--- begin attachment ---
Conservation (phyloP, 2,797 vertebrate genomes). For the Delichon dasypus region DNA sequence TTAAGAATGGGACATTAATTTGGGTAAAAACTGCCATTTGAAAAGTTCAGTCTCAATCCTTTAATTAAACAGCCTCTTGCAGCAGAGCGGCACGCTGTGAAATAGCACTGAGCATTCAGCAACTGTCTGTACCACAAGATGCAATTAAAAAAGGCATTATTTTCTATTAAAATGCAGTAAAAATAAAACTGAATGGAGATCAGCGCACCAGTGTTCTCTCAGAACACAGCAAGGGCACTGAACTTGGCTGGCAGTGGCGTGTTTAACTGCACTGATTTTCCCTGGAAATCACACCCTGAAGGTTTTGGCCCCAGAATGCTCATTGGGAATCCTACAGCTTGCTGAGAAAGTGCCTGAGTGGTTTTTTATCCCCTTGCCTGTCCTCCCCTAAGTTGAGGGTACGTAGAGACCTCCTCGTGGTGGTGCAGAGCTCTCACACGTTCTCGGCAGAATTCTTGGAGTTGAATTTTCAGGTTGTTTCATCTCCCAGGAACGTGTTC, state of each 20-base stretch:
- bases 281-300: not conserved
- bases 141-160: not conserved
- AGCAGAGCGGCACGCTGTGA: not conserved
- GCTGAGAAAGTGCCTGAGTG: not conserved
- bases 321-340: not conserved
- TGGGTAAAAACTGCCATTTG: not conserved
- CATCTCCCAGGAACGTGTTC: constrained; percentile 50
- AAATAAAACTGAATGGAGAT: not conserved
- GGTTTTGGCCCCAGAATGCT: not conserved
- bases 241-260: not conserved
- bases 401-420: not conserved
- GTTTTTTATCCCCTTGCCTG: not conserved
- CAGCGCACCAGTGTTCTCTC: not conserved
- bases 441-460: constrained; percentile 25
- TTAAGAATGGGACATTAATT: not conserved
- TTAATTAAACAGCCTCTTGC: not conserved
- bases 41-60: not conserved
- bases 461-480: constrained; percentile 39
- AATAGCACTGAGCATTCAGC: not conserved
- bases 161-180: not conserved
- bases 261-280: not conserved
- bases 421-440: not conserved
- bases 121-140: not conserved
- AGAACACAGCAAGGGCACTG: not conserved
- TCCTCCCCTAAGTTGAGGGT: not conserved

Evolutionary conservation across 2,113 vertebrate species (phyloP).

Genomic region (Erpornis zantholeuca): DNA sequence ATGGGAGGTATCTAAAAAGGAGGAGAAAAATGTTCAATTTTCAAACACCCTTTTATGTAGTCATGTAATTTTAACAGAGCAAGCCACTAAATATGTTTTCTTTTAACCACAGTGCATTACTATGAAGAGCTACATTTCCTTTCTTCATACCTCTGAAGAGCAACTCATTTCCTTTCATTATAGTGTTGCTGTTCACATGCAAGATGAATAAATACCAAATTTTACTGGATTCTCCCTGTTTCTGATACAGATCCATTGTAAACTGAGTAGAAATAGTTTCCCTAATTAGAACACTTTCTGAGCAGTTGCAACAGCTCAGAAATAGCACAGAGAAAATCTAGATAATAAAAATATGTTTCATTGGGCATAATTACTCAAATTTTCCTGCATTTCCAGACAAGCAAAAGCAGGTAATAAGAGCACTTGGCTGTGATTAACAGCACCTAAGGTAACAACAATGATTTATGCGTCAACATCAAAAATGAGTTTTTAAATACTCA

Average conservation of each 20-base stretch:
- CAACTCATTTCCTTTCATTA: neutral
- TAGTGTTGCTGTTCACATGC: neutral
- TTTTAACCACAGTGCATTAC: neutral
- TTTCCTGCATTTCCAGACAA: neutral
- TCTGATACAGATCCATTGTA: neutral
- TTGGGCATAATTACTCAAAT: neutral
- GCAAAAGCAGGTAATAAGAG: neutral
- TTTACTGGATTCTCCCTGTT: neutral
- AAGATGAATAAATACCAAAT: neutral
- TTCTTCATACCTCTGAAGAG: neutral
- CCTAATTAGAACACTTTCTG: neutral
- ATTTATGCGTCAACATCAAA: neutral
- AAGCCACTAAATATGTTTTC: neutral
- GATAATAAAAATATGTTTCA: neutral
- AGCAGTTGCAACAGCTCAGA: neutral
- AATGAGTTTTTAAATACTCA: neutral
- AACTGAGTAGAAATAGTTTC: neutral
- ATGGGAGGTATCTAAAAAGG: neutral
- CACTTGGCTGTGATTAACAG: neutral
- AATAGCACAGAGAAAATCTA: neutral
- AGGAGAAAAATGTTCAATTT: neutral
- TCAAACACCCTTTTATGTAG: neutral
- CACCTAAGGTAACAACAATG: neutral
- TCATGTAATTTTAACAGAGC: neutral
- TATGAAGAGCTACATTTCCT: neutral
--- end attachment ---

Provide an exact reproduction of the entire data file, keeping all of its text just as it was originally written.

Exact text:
Conservation (phyloP, 2,797 vertebrate genomes). For the Delichon dasypus region DNA sequence TTAAGAATGGGACATTAATTTGGGTAAAAACTGCCATTTGAAAAGTTCAGTCTCAATCCTTTAATTAAACAGCCTCTTGCAGCAGAGCGGCACGCTGTGAAATAGCACTGAGCATTCAGCAACTGTCTGTACCACAAGATGCAATTAAAAAAGGCATTATTTTCTATTAAAATGCAGTAAAAATAAAACTGAATGGAGATCAGCGCACCAGTGTTCTCTCAGAACACAGCAAGGGCACTGAACTTGGCTGGCAGTGGCGTGTTTAACTGCACTGATTTTCCCTGGAAATCACACCCTGAAGGTTTTGGCCCCAGAATGCTCATTGGGAATCCTACAGCTTGCTGAGAAAGTGCCTGAGTGGTTTTTTATCCCCTTGCCTGTCCTCCCCTAAGTTGAGGGTACGTAGAGACCTCCTCGTGGTGGTGCAGAGCTCTCACACGTTCTCGGCAGAATTCTTGGAGTTGAATTTTCAGGTTGTTTCATCTCCCAGGAACGTGTTC, state of each 20-base stretch:
- bases 281-300: not conserved
- bases 141-160: not conserved
- AGCAGAGCGGCACGCTGTGA: not conserved
- GCTGAGAAAGTGCCTGAGTG: not conserved
- bases 321-340: not conserved
- TGGGTAAAAACTGCCATTTG: not conserved
- CATCTCCCAGGAACGTGTTC: constrained; percentile 50
- AAATAAAACTGAATGGAGAT: not conserved
- GGTTTTGGCCCCAGAATGCT: not conserved
- bases 241-260: not conserved
- bases 401-420: not conserved
- GTTTTTTATCCCCTTGCCTG: not conserved
- CAGCGCACCAGTGTTCTCTC: not conserved
- bases 441-460: constrained; percentile 25
- TTAAGAATGGGACATTAATT: not conserved
- TTAATTAAACAGCCTCTTGC: not conserved
- bases 41-60: not conserved
- bases 461-480: constrained; percentile 39
- AATAGCACTGAGCATTCAGC: not conserved
- bases 161-180: not conserved
- bases 261-280: not conserved
- bases 421-440: not conserved
- bases 121-140: not conserved
- AGAACACAGCAAGGGCACTG: not conserved
- TCCTCCCCTAAGTTGAGGGT: not conserved

Evolutionary conservation across 2,113 vertebrate species (phyloP).

Genomic region (Erpornis zantholeuca): DNA sequence ATGGGAGGTATCTAAAAAGGAGGAGAAAAATGTTCAATTTTCAAACACCCTTTTATGTAGTCATGTAATTTTAACAGAGCAAGCCACTAAATATGTTTTCTTTTAACCACAGTGCATTACTATGAAGAGCTACATTTCCTTTCTTCATACCTCTGAAGAGCAACTCATTTCCTTTCATTATAGTGTTGCTGTTCACATGCAAGATGAATAAATACCAAATTTTACTGGATTCTCCCTGTTTCTGATACAGATCCATTGTAAACTGAGTAGAAATAGTTTCCCTAATTAGAACACTTTCTGAGCAGTTGCAACAGCTCAGAAATAGCACAGAGAAAATCTAGATAATAAAAATATGTTTCATTGGGCATAATTACTCAAATTTTCCTGCATTTCCAGACAAGCAAAAGCAGGTAATAAGAGCACTTGGCTGTGATTAACAGCACCTAAGGTAACAACAATGATTTATGCGTCAACATCAAAAATGAGTTTTTAAATACTCA

Average conservation of each 20-base stretch:
- CAACTCATTTCCTTTCATTA: neutral
- TAGTGTTGCTGTTCACATGC: neutral
- TTTTAACCACAGTGCATTAC: neutral
- TTTCCTGCATTTCCAGACAA: neutral
- TCTGATACAGATCCATTGTA: neutral
- TTGGGCATAATTACTCAAAT: neutral
- GCAAAAGCAGGTAATAAGAG: neutral
- TTTACTGGATTCTCCCTGTT: neutral
- AAGATGAATAAATACCAAAT: neutral
- TTCTTCATACCTCTGAAGAG: neutral
- CCTAATTAGAACACTTTCTG: neutral
- ATTTATGCGTCAACATCAAA: neutral
- AAGCCACTAAATATGTTTTC: neutral
- GATAATAAAAATATGTTTCA: neutral
- AGCAGTTGCAACAGCTCAGA: neutral
- AATGAGTTTTTAAATACTCA: neutral
- AACTGAGTAGAAATAGTTTC: neutral
- ATGGGAGGTATCTAAAAAGG: neutral
- CACTTGGCTGTGATTAACAG: neutral
- AATAGCACAGAGAAAATCTA: neutral
- AGGAGAAAAATGTTCAATTT: neutral
- TCAAACACCCTTTTATGTAG: neutral
- CACCTAAGGTAACAACAATG: neutral
- TCATGTAATTTTAACAGAGC: neutral
- TATGAAGAGCTACATTTCCT: neutral